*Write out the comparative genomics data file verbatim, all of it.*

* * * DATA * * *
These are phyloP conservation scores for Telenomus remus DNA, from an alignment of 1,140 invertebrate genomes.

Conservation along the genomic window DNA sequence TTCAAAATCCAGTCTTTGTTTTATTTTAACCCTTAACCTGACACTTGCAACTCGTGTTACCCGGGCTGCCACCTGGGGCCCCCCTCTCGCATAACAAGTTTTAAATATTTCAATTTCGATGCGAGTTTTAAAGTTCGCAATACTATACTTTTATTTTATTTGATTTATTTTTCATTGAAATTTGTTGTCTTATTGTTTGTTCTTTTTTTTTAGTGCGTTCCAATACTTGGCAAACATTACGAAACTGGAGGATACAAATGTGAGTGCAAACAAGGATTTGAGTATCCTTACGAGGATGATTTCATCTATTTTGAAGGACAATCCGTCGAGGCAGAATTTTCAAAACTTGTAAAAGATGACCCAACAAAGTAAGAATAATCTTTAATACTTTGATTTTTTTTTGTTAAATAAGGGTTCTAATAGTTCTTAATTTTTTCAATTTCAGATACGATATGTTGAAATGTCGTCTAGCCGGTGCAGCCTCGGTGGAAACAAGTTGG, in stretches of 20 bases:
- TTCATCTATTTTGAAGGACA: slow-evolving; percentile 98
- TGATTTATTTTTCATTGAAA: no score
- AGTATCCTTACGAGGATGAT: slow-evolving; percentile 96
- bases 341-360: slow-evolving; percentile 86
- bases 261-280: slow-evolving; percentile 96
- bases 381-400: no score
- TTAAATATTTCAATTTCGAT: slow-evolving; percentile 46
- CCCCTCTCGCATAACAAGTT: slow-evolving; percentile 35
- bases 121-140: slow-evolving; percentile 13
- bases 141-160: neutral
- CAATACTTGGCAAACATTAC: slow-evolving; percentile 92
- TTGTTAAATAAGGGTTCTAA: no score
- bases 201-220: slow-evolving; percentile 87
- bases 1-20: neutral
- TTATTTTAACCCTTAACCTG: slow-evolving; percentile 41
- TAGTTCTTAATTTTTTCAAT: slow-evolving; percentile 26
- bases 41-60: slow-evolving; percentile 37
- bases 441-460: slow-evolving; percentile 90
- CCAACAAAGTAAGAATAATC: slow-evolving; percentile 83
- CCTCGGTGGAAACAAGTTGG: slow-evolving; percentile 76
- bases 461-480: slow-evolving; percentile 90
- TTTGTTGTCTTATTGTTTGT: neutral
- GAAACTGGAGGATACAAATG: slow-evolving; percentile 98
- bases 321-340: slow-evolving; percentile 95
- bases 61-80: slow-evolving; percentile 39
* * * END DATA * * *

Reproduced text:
These are phyloP conservation scores for Telenomus remus DNA, from an alignment of 1,140 invertebrate genomes.

Conservation along the genomic window DNA sequence TTCAAAATCCAGTCTTTGTTTTATTTTAACCCTTAACCTGACACTTGCAACTCGTGTTACCCGGGCTGCCACCTGGGGCCCCCCTCTCGCATAACAAGTTTTAAATATTTCAATTTCGATGCGAGTTTTAAAGTTCGCAATACTATACTTTTATTTTATTTGATTTATTTTTCATTGAAATTTGTTGTCTTATTGTTTGTTCTTTTTTTTTAGTGCGTTCCAATACTTGGCAAACATTACGAAACTGGAGGATACAAATGTGAGTGCAAACAAGGATTTGAGTATCCTTACGAGGATGATTTCATCTATTTTGAAGGACAATCCGTCGAGGCAGAATTTTCAAAACTTGTAAAAGATGACCCAACAAAGTAAGAATAATCTTTAATACTTTGATTTTTTTTTGTTAAATAAGGGTTCTAATAGTTCTTAATTTTTTCAATTTCAGATACGATATGTTGAAATGTCGTCTAGCCGGTGCAGCCTCGGTGGAAACAAGTTGG, in stretches of 20 bases:
- TTCATCTATTTTGAAGGACA: slow-evolving; percentile 98
- TGATTTATTTTTCATTGAAA: no score
- AGTATCCTTACGAGGATGAT: slow-evolving; percentile 96
- bases 341-360: slow-evolving; percentile 86
- bases 261-280: slow-evolving; percentile 96
- bases 381-400: no score
- TTAAATATTTCAATTTCGAT: slow-evolving; percentile 46
- CCCCTCTCGCATAACAAGTT: slow-evolving; percentile 35
- bases 121-140: slow-evolving; percentile 13
- bases 141-160: neutral
- CAATACTTGGCAAACATTAC: slow-evolving; percentile 92
- TTGTTAAATAAGGGTTCTAA: no score
- bases 201-220: slow-evolving; percentile 87
- bases 1-20: neutral
- TTATTTTAACCCTTAACCTG: slow-evolving; percentile 41
- TAGTTCTTAATTTTTTCAAT: slow-evolving; percentile 26
- bases 41-60: slow-evolving; percentile 37
- bases 441-460: slow-evolving; percentile 90
- CCAACAAAGTAAGAATAATC: slow-evolving; percentile 83
- CCTCGGTGGAAACAAGTTGG: slow-evolving; percentile 76
- bases 461-480: slow-evolving; percentile 90
- TTTGTTGTCTTATTGTTTGT: neutral
- GAAACTGGAGGATACAAATG: slow-evolving; percentile 98
- bases 321-340: slow-evolving; percentile 95
- bases 61-80: slow-evolving; percentile 39